Builder D.R. Horton says escalating prices have left first-time buyers “underserved.” It’s introduced a low-cost division with homes priced as low as $120,000, targeted in part at millennial buyers but located at the edges of suburbia where land is cheaper.

For those able to live downtown, the tight supply of new homes has forced them to act fast.

Crews broke ground last month on a 47-rowhome luxury development in Chicago. Every apartment — starting at $562,900 — sold before digging began. The rooftop decks survey the city skyline. Buyers are waiting 12 to 16 months for construction to finish before moving in, said Heather Gustafson of CMK Realty.

The homes are built in the Cabrini-Green area, once occupied by a housing project notorious for gang violence. The city began to demolish the project in 1995 and resettle residents, clearing prime real estate just a 20-minute walk from the office towers and trendy restaurants of Chicago’s Magnificent Mile.

Adam Kriticos, a mortgage broker, bought the last available home at the development, known as Basecamp River North. He had less than four days to make an offer after touring a model home. That didn’t faze him.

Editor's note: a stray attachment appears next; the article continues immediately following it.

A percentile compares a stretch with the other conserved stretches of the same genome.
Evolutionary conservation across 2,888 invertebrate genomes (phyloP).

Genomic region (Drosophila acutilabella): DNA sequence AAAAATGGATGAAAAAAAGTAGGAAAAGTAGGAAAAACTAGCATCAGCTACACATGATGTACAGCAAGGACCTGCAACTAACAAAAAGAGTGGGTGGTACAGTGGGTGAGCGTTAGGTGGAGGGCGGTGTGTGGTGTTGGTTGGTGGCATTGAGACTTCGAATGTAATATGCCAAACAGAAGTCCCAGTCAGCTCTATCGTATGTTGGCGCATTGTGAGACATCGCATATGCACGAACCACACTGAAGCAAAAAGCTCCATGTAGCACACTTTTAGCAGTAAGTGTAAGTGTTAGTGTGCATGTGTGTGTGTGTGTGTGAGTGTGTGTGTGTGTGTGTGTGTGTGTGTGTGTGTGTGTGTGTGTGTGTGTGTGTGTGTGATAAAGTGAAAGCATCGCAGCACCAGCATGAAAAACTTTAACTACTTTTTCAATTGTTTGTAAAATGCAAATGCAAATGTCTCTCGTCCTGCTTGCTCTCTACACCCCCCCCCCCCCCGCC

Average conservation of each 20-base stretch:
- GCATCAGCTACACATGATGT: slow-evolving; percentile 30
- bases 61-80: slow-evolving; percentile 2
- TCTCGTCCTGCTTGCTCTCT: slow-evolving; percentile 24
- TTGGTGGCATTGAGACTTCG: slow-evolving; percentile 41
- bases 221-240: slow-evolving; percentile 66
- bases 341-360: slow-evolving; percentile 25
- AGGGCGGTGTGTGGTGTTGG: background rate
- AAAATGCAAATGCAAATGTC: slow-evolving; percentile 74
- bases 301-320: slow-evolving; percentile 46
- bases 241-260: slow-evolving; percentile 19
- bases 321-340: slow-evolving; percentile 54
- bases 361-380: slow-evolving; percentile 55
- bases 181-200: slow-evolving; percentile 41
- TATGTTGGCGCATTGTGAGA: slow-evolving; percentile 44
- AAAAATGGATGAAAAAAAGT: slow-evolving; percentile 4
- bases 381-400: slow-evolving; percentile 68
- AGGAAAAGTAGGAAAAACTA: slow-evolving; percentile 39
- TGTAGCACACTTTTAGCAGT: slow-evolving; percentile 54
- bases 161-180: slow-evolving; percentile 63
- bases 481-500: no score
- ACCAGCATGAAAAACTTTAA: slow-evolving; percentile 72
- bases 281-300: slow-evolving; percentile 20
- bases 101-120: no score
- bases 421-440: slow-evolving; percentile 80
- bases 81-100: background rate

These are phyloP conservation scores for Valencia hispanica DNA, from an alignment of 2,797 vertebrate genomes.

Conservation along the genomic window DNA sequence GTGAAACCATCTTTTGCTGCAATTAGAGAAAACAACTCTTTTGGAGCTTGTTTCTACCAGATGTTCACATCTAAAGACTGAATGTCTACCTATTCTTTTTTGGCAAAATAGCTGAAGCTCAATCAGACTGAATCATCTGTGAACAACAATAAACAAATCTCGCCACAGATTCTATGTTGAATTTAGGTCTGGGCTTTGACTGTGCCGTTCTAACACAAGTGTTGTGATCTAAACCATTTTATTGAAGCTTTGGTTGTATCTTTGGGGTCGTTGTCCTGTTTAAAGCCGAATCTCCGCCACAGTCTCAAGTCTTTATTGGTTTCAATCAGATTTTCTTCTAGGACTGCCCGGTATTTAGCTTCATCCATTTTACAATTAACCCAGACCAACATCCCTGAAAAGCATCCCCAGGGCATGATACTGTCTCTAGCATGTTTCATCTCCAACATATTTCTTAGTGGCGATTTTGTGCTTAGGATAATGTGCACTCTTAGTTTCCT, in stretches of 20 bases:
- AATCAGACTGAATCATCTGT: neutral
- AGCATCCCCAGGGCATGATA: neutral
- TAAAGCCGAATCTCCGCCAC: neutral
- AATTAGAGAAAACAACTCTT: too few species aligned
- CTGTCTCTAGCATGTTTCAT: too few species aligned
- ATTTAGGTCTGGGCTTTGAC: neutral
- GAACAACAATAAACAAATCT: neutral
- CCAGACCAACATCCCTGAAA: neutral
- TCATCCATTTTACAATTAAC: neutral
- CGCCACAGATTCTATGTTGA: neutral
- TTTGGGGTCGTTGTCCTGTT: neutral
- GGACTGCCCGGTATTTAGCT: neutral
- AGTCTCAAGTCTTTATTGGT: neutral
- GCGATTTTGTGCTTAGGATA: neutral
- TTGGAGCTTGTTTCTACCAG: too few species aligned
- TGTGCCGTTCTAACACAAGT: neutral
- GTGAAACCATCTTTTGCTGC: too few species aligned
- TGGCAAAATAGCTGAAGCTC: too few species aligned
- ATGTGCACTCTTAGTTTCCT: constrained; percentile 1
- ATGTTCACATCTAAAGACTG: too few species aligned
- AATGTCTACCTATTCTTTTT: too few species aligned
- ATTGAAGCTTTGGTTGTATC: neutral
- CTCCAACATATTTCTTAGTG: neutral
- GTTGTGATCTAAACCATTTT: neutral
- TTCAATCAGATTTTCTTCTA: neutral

“It’s not like we’re overpaying for where the market is now,” he said.

 

The Associated Press

The Associated Press

LEAVE A COMMENT

Discussion | No comments

The Daily Republic does not necessarily condone the comments here, nor does it review every post. Read our full policy

.

Solano News

Waiting game: Woman, toddler hope for kidney transplants

By Amy Maginnis-Honey | From Page: C1, 2 Comments | Gallery

 
Tiny twins call Heather House their 1st home

By Amy Maginnis-Honey | From Page: A1, 35 Comments | Gallery

Solano ranks last in Bay Area for health

By Ryan McCarthy | From Page: A1, 2 Comments | Gallery

 
SID to consider water rate hikes

By Kevin W. Green | From Page: A1

 
 
City announces Browns Valley Road closures

By Bill Hicks | From Page: A3

Healthier Living program begins mid-May

By Kevin W. Green | From Page: A3

 
Bachelor party turns into community event